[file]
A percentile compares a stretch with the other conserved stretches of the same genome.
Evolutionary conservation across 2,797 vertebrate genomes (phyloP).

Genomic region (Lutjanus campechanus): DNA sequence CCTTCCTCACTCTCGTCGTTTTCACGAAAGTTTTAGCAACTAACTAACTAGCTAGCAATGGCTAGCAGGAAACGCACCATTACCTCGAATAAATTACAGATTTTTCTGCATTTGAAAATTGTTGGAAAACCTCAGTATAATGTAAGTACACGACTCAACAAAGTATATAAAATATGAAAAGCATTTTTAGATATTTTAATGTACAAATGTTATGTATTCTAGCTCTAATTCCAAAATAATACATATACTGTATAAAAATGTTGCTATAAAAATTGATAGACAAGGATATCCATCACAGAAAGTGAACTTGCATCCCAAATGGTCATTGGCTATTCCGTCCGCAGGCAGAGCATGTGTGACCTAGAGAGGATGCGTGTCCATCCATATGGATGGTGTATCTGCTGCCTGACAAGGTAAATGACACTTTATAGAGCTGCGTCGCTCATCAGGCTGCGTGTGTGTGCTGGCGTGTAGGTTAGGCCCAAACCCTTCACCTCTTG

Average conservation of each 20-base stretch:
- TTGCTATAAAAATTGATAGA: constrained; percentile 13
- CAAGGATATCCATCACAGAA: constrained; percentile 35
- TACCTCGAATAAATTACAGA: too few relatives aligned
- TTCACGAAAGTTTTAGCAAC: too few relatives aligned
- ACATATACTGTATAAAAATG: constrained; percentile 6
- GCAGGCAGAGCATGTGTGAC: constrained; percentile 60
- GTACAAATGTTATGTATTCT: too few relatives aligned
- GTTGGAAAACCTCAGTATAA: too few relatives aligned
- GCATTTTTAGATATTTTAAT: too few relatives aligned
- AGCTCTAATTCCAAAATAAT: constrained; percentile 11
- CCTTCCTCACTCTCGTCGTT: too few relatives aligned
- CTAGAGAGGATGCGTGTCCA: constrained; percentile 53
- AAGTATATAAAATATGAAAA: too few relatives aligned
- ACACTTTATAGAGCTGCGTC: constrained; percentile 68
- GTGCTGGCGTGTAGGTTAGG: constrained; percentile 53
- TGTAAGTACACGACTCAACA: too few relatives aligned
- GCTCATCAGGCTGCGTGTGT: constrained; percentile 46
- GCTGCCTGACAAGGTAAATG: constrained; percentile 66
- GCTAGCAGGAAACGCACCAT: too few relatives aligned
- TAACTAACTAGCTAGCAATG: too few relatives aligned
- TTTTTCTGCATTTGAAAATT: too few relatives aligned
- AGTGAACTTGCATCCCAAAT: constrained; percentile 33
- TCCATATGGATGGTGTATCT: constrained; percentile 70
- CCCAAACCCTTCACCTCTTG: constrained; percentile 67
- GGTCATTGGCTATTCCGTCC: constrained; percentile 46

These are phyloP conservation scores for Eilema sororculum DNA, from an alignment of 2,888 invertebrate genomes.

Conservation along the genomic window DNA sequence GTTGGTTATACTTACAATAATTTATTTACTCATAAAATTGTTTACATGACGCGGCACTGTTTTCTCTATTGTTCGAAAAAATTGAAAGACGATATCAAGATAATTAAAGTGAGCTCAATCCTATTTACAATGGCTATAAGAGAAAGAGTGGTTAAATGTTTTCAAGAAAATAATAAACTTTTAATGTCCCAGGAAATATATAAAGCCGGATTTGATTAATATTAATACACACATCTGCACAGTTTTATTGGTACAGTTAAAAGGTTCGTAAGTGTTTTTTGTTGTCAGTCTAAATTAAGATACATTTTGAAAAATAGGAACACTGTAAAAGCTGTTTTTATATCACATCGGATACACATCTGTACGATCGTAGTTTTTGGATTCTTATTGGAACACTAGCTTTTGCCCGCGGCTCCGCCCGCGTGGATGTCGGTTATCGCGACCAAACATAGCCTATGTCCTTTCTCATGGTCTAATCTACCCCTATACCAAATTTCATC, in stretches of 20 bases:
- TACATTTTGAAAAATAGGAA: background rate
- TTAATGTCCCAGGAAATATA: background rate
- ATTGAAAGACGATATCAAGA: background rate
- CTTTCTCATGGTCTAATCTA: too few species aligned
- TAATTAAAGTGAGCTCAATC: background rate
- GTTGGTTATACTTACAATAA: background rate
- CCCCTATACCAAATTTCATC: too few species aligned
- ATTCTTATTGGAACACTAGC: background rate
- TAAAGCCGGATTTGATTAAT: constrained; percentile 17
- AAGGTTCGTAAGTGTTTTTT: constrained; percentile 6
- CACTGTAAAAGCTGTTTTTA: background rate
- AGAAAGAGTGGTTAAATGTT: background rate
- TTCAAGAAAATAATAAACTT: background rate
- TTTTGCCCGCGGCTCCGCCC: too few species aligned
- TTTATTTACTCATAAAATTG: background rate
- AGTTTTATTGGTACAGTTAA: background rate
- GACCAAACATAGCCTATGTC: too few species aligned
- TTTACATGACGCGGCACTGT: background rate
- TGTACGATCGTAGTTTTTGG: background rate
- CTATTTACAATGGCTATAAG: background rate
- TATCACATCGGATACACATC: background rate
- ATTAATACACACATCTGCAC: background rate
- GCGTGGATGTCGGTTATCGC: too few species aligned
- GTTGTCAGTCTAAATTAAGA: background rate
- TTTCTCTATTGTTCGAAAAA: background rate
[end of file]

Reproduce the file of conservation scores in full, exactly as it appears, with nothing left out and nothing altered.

A percentile compares a stretch with the other conserved stretches of the same genome.
Evolutionary conservation across 2,797 vertebrate genomes (phyloP).

Genomic region (Lutjanus campechanus): DNA sequence CCTTCCTCACTCTCGTCGTTTTCACGAAAGTTTTAGCAACTAACTAACTAGCTAGCAATGGCTAGCAGGAAACGCACCATTACCTCGAATAAATTACAGATTTTTCTGCATTTGAAAATTGTTGGAAAACCTCAGTATAATGTAAGTACACGACTCAACAAAGTATATAAAATATGAAAAGCATTTTTAGATATTTTAATGTACAAATGTTATGTATTCTAGCTCTAATTCCAAAATAATACATATACTGTATAAAAATGTTGCTATAAAAATTGATAGACAAGGATATCCATCACAGAAAGTGAACTTGCATCCCAAATGGTCATTGGCTATTCCGTCCGCAGGCAGAGCATGTGTGACCTAGAGAGGATGCGTGTCCATCCATATGGATGGTGTATCTGCTGCCTGACAAGGTAAATGACACTTTATAGAGCTGCGTCGCTCATCAGGCTGCGTGTGTGTGCTGGCGTGTAGGTTAGGCCCAAACCCTTCACCTCTTG

Average conservation of each 20-base stretch:
- TTGCTATAAAAATTGATAGA: constrained; percentile 13
- CAAGGATATCCATCACAGAA: constrained; percentile 35
- TACCTCGAATAAATTACAGA: too few relatives aligned
- TTCACGAAAGTTTTAGCAAC: too few relatives aligned
- ACATATACTGTATAAAAATG: constrained; percentile 6
- GCAGGCAGAGCATGTGTGAC: constrained; percentile 60
- GTACAAATGTTATGTATTCT: too few relatives aligned
- GTTGGAAAACCTCAGTATAA: too few relatives aligned
- GCATTTTTAGATATTTTAAT: too few relatives aligned
- AGCTCTAATTCCAAAATAAT: constrained; percentile 11
- CCTTCCTCACTCTCGTCGTT: too few relatives aligned
- CTAGAGAGGATGCGTGTCCA: constrained; percentile 53
- AAGTATATAAAATATGAAAA: too few relatives aligned
- ACACTTTATAGAGCTGCGTC: constrained; percentile 68
- GTGCTGGCGTGTAGGTTAGG: constrained; percentile 53
- TGTAAGTACACGACTCAACA: too few relatives aligned
- GCTCATCAGGCTGCGTGTGT: constrained; percentile 46
- GCTGCCTGACAAGGTAAATG: constrained; percentile 66
- GCTAGCAGGAAACGCACCAT: too few relatives aligned
- TAACTAACTAGCTAGCAATG: too few relatives aligned
- TTTTTCTGCATTTGAAAATT: too few relatives aligned
- AGTGAACTTGCATCCCAAAT: constrained; percentile 33
- TCCATATGGATGGTGTATCT: constrained; percentile 70
- CCCAAACCCTTCACCTCTTG: constrained; percentile 67
- GGTCATTGGCTATTCCGTCC: constrained; percentile 46

These are phyloP conservation scores for Eilema sororculum DNA, from an alignment of 2,888 invertebrate genomes.

Conservation along the genomic window DNA sequence GTTGGTTATACTTACAATAATTTATTTACTCATAAAATTGTTTACATGACGCGGCACTGTTTTCTCTATTGTTCGAAAAAATTGAAAGACGATATCAAGATAATTAAAGTGAGCTCAATCCTATTTACAATGGCTATAAGAGAAAGAGTGGTTAAATGTTTTCAAGAAAATAATAAACTTTTAATGTCCCAGGAAATATATAAAGCCGGATTTGATTAATATTAATACACACATCTGCACAGTTTTATTGGTACAGTTAAAAGGTTCGTAAGTGTTTTTTGTTGTCAGTCTAAATTAAGATACATTTTGAAAAATAGGAACACTGTAAAAGCTGTTTTTATATCACATCGGATACACATCTGTACGATCGTAGTTTTTGGATTCTTATTGGAACACTAGCTTTTGCCCGCGGCTCCGCCCGCGTGGATGTCGGTTATCGCGACCAAACATAGCCTATGTCCTTTCTCATGGTCTAATCTACCCCTATACCAAATTTCATC, in stretches of 20 bases:
- TACATTTTGAAAAATAGGAA: background rate
- TTAATGTCCCAGGAAATATA: background rate
- ATTGAAAGACGATATCAAGA: background rate
- CTTTCTCATGGTCTAATCTA: too few species aligned
- TAATTAAAGTGAGCTCAATC: background rate
- GTTGGTTATACTTACAATAA: background rate
- CCCCTATACCAAATTTCATC: too few species aligned
- ATTCTTATTGGAACACTAGC: background rate
- TAAAGCCGGATTTGATTAAT: constrained; percentile 17
- AAGGTTCGTAAGTGTTTTTT: constrained; percentile 6
- CACTGTAAAAGCTGTTTTTA: background rate
- AGAAAGAGTGGTTAAATGTT: background rate
- TTCAAGAAAATAATAAACTT: background rate
- TTTTGCCCGCGGCTCCGCCC: too few species aligned
- TTTATTTACTCATAAAATTG: background rate
- AGTTTTATTGGTACAGTTAA: background rate
- GACCAAACATAGCCTATGTC: too few species aligned
- TTTACATGACGCGGCACTGT: background rate
- TGTACGATCGTAGTTTTTGG: background rate
- CTATTTACAATGGCTATAAG: background rate
- TATCACATCGGATACACATC: background rate
- ATTAATACACACATCTGCAC: background rate
- GCGTGGATGTCGGTTATCGC: too few species aligned
- GTTGTCAGTCTAAATTAAGA: background rate
- TTTCTCTATTGTTCGAAAAA: background rate